Photography Creative Ideas

Why You Should Work Dispassionately

Passion: I was raised in a generation that was spoon-fed it three square meals a day. My parents' generation, who were raised by the survivors of World War II, had a more tempered outlook. Then came my generation. We were systematically told we could be anything we wanted. The phrases, "live passionately" and "follow your passion" summoned us out of bed with ardor and launch full force into our dreams. My generation flocks by the millions to Burning Man and Tony Robins' conferences hoping to get another hit of zeal to keep going.

What happens, however, when our bright bold future isn't delivered? The emails aren't turned back with "no", they aren't even dignified with a response. We are ignored, we are dismissed, and all our zeal for this bright future we had been spoon-fed fades into disheartenment.  We grow up and realize that all those passion-filled sentences were just part of the elementary school curriculum and now it's time to join the ranks of the real world. Or so it feels that way.

According to the Bureau of Labor Statistics:

49.7% of businesses fail by year 5, 

53.6% of businesses fail by year 6

56.8% of businesses fail by year 7

60.5% of businesses fail by year 8

So, what are we doing wrong? I believe part of what we are doing wrong is that we are working from a base of passion. Passion is an emotion. Oxford defines passion as, " A strong and barely controllable emotion." If we dig into the word emotion, we find this definition, " A state of mind deriving from one's circumstances, mood, or relationships with others." Emotion based on circumstances is not a solid foundation on which to build, run, or sustain a business.

In his book, Ego is the Enemy by Ryan Holiday, he calls us to work "dispassionately". I remember when I heard that phrase in my audio book the first time. I stopped editing and paused to listen. Dispassionately? Work without passion? It was the exact antithesis of everything I had always been taught or believed. But then, as Holiday always does, he said that phrase that created a fundamental shift in my thinking.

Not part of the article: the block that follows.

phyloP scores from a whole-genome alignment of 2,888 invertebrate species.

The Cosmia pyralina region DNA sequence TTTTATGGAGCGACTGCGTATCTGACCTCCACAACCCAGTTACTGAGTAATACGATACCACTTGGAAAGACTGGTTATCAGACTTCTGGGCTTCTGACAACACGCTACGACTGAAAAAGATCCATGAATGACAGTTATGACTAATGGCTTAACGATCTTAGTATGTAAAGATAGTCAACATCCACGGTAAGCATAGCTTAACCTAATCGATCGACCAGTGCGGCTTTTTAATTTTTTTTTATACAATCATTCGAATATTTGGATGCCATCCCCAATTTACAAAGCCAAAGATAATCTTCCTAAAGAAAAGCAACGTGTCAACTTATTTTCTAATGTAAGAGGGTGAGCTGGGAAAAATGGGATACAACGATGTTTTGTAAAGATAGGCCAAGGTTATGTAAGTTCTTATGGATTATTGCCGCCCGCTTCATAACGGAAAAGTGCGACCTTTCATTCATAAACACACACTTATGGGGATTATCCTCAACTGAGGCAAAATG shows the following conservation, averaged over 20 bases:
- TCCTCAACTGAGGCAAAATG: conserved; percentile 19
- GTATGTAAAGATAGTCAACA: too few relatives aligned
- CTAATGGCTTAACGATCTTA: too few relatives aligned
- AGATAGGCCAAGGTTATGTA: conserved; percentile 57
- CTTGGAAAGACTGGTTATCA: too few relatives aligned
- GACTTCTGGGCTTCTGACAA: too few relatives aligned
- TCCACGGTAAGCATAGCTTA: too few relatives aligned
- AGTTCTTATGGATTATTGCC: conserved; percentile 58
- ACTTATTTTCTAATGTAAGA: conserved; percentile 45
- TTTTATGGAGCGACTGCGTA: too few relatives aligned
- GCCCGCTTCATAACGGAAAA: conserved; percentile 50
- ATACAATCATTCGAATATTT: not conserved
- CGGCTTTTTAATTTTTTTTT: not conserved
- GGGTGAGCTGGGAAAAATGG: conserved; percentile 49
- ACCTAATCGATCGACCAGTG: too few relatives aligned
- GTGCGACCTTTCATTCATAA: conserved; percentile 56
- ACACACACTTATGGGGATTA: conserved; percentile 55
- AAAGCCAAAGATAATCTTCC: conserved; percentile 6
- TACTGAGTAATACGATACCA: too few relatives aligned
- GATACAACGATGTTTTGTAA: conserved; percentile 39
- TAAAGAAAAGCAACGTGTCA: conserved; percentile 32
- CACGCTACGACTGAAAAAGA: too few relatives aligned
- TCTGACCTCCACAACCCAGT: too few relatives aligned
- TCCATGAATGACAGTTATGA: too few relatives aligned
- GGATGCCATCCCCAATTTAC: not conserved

"Don't work from a place of passion, work from a place of purpose."



Webster defines purpose as, "Something set up as an end to be attained. An intention. A resolution. A determination." 

Passion is an emotion. Purpose is a dedication to something. The word purpose itself carries the connotation that achievement will require dedication; it expects difficulty, it requires strategy. Passion is like a pouring of gasoline on a flame: it flares up and burns off quickly. Purpose is like coal: it is a quiet ember that burns steadily. 

I read many years ago about the 10% rule. I can't recall exactly where I read it, but the book stated that we get 10% of what we try for. Since I've heard that, every time I get a "no", or more annoyingly, I am simply ignored, I remind myself of it. "That's another 10% down towards my 'yes'." That is operating from a base of purpose. It's a resolution towards a goal that is not based on emotion. 

My father once told me a story that marked him as a young adult. He asked his uncle Russell, a farmer who spent arduous days in the sun earning a living by the sweat on his brow,

"Did you like being a farmer? Was it fulfilling?" 

His uncle replied, "That's not a question we asked ever asked ourselves. We simply got up and did the things we had to do."

I'm grateful that I was raised in a generation where self-fulfillment was spoon-fed to me. Those indoctrinations are what got me where I am today. Sometimes though, I do feel like our generation lacks a little Uncle Russell. 

Am I saying that we don't need passion to be successful? Most certainly not. Passion is still what wakes me up in the morning. I love photography. I mean, I love it. I can't not do it. I am energized by creating images. I am driven by the satisfaction of blowing my clients away. I love seeing my work on the shelves of ULTA beauty. I am extremely passionate about my work. I do believe that we need passion to be successful photographers. What I am saying though, is that passion is not enough. Passion cannot carry us without the base of purpose. Passion must be paired with dedication. Passion must be married with tenacity. Passion must be coupled with strategy. Passion cannot sustain a business without purpose. We need a little Uncle Russell when our passion gets a reality check.

As you know, my favorite part of being a writer is hearing your feedback. What do you think of this concept of passion versus purpose? Have you been a photographer, or a business owner for over seven years? (Congratulations! You beat the odds.) If you have been, what are some of the strategies that have sustained you? Leave a comment below and I'm wishing everyone a great week of working purposefully.